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is mentioned in Lady Morgan's 'Wild Irish Girl.'

[Bunting's Ancient Music of Ireland, Dublin, 1840.]

N. M.

O'HENEY, MATTHEW (d. 1206), Cistercian biographer and archbishop of Cashel, called in Irish Ua Heinni, was a monk of the Cistercian house of Holy Cross in what is now Tipperary. He afterwards became archbishop of Cashel, and was made papal legate for Ireland in 1192 (Ann. Inisfalense, ap. O'Conor, Rer. Hibern. Script. ii. 120). In the same year he held a great synod in Dublin, at which the Irish magnates attended (ib.) His name rarely appears except in official documents, usually undated, relating to the affairs of various Irish churches (Chartularies of St. Mary's Abbey, Dublin, i. 143, 145, ii. 28, 29. 198, Rolls Ser.; Register of St. Thomas, Dublin, pp. 308, 317, Rolls Ser.) In 1195 he is mentioned as one of the prelates who brought the body of Hugh de Lacy, first lord of Meath [q. v.], one of the conquerors of Ireland, to the abbey of Bective on the Boyne in Meath, for re-interment (Annals of Ireland in Chartularies of St. Mary's, Dublin, ii. 307). He is said to have founded many churches, and to have been an able man, a worker of miracles, and religious beyond his fellow-countrymen. Retiring to his old monastery of Holy Cross, he died there, as a humble Cistercian monk, in 1206 (ib. ii. 278; Annals of Loch Cé, i. 235, Rolls Ser.)

O'Heney wrote a life of St. Cuthbert of Lindisfarne, letters to Popes Celestine III and Innocent III, and other tracts, none of which are known to be extant.

[In addition to the authorities cited in the text, see Hardy's Descriptive Catalogue of Brit. MSS. iii. 23; Cotton's Fasti Eccles. Hibern. i. 5, 2nd ed.; C. de Visch's Biblioth. Cisterc. p. 104; Tanner's Bibliothcai, p. 392; Ware's Works, ed. Harris, i. 469, ii. 72; Brady's Episcopal Succession.]

A. M. C.-e.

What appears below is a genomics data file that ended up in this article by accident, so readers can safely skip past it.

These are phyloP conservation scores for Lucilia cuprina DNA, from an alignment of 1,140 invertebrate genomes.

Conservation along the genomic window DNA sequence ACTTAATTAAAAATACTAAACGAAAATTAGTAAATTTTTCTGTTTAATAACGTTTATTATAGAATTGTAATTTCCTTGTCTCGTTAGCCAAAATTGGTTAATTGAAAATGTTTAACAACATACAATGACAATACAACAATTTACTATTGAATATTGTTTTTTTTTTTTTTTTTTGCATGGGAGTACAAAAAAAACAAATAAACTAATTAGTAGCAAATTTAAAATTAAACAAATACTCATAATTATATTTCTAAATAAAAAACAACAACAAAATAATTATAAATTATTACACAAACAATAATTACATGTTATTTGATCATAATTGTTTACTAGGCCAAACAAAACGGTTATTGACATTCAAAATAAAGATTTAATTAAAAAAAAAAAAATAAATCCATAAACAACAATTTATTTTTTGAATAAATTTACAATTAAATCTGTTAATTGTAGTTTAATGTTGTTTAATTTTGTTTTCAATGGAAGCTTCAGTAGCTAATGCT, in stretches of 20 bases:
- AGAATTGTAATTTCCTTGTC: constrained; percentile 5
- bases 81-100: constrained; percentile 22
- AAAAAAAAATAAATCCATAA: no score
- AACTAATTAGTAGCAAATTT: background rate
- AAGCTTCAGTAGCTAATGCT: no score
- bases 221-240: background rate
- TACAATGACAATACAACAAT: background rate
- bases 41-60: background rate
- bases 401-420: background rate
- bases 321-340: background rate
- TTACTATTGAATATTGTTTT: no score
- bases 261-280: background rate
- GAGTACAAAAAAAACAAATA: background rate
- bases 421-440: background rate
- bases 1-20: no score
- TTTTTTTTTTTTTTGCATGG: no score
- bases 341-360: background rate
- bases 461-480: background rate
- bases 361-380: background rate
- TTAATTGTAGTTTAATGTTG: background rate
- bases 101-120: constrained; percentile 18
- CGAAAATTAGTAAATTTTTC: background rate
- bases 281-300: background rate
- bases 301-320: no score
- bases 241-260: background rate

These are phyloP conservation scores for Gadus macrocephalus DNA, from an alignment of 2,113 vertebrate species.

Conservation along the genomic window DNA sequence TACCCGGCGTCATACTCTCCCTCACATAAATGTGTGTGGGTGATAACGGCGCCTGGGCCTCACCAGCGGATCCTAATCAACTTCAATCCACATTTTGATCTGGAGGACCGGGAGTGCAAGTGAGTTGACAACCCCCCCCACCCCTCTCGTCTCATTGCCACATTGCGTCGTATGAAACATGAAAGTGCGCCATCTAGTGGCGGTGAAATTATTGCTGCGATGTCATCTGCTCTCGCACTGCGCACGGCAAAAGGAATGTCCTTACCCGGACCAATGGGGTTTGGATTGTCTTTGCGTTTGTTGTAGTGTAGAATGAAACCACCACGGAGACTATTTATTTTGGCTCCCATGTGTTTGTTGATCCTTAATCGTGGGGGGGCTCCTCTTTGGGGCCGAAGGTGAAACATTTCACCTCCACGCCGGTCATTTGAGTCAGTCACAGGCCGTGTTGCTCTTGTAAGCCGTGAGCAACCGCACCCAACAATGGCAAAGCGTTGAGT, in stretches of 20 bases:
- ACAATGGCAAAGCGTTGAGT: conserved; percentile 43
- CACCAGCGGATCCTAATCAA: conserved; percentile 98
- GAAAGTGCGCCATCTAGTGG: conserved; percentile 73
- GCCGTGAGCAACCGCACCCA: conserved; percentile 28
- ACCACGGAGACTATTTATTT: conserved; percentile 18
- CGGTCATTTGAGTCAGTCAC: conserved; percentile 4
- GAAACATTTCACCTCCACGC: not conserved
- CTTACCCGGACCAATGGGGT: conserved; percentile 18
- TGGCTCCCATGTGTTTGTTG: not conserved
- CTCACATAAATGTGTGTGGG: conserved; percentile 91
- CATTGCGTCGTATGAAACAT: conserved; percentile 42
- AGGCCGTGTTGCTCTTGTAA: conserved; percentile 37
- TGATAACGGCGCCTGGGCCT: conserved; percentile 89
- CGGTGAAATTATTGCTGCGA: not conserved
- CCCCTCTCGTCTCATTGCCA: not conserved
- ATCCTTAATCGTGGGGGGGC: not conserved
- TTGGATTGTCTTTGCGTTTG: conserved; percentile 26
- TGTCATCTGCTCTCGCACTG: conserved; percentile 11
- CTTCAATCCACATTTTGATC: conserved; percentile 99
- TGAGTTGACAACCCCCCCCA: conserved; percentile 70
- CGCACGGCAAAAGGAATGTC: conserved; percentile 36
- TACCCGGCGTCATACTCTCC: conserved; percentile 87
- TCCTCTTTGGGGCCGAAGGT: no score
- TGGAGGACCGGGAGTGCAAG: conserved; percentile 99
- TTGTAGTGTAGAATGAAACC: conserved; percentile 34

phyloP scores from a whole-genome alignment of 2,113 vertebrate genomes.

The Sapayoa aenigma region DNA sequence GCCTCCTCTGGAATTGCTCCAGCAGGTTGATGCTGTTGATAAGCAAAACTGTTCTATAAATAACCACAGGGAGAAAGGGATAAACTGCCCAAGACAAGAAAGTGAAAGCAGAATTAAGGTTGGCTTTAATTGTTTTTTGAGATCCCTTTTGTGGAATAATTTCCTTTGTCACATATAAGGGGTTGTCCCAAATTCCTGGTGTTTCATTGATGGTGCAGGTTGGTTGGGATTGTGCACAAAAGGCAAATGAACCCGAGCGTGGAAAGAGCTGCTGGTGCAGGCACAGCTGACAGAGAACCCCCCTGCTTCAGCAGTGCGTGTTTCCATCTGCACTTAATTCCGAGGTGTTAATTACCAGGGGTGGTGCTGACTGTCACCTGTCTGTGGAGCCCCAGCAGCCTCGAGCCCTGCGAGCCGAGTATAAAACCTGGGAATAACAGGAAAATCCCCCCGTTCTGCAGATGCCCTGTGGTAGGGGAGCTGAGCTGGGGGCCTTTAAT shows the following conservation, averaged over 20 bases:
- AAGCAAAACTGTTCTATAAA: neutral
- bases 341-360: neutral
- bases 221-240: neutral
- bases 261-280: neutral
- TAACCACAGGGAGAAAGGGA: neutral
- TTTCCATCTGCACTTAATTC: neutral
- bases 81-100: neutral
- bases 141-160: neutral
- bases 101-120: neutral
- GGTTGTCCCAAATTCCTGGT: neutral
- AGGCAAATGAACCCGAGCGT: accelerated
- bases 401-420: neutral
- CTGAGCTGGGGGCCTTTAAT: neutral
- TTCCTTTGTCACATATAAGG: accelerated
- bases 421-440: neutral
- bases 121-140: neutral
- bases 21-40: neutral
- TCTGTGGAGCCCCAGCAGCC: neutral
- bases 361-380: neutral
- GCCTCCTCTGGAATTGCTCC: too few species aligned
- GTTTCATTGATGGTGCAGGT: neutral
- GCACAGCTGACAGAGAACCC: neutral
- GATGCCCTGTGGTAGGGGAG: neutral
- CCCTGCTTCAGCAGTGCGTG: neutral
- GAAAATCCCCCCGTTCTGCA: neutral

O'HIGGIN, TEAGUE (d. 1617), Irish poet, known in Irish writings as Tadhg dall Ua hUiginn, the most famous of his family of hereditary poets, was son of Cairbre O'Higgin, and brother of Maelmuire O'Higgin, catholic archbishop of Tuam (State Papers, Eliz. clix. No. 44). He was born in Magh Nenda, the plain bt'tween the rivers Erne and Drobhais, on the southern boundary of Ulster, and was blind most of his life, whence his Irish sobriquet of 'dall.' His earliest extant poom was written before 1554, an address of fifty stanzas to Eoghan óg MacSuibhne na dtuath, urging him to make friends with Manns O'Donnell [q. v.] and Shane O'Neill [q. v.] He wrote, between 15660 and 1589, a poom of thirty-three stanzas, urging the fusion under Cucbonnacht Maguire of the tribes called, from their ancestor Colla DaChrioch, Sil Colla, and including Maguire, MacMahon, and O'Kelly, beginning 'Daoine saora siol gColla' ('Noble folk the seed of Colla'); In 1573 he addressed a verse panegyric on the O'Neills in fifty-two stanzas to Turlough Luineach O'Neill [q. v.], 'Imda sochar ag cloinn Neill' ('Many the privileges belonging to the children ot Niall'). In another poem of eighteen Quatrains, 'Lios greine as Emhain dUlltaibh' ('A sunny fort is an Emania to Ulstermen'), he praises Shane O'Neill's residence, comparing it to Emhain Macha, or Emania, the residence of the most ancient race of the kings of Ulster (Addit. MS. 29614 in Brit. Mus.) At Christmas 1577 he wrote a poem of seventy-seven stanzas describing a party at which he was a guest at Turlough Luineach O'Neill's house of Craoibhe at the mouth of the Ban, 'Nodhlaig do chuamar do'n chraoibh' ('At Christmas we were at the Craoibh') (Egerton MS. 111, in British Museum). Between 1670 and 1578 was composed his poem of sixty-eight stanzas in praise of Sir Shane MacOliver MacShane MacWilliam Burke, 'Ferainn cloidhim crioch Bhanba' ('Swordland, the realm of Ireland'), in which Burke's descent from Charlemagne is traced. Five texts of this poem are extant: in the British Museum (Egerton MS. 111), in Trinity College, Dublin (F.4.13). in the Royal Irish Academy (28. L. 17 and 23 N. 11), and one in Mr. S. H. O'Grady's collection. A poetical address to Richard MacOliver Burke of sixty stanzas, 'Mar ionghabail anma rig' ('Great circumspection to the name of king'), was written about 1580. It asserts that chiers right to be inaugurated Mac William, the Irish title corresponding to the marquisate of Clanricarde. After 1581 he wrote a poem of forty-two stanzas, 'Tanac oidhche go heas coilie' ('One night I came to Eascoille'), which describes a night which he spent in the house of Maelmora MacSuibhne in the north of Donegal. He was at Drumleene in the parish of Clonleigh, co. Donegal, in June 1588, and there wrote 'Maighen dioghla druim lighen' ('A field of vengeance is Drumleene'), a poem of forty-five stanzas, lamenting the battle about to take place between Sir Hugh O'Donnell and Turlough Luineach O'Neill, then encamped on the other side of the river Finn. He advises O'Donnell to go home and dismiss his clansmen. In 1587 he composed a feeling lament of thirty-seven stanzas for Cathal óg O'Connor Sligo, his patron, 'Derram cuntas a chathail' ('Let us balance our account, Cathal!'); and be-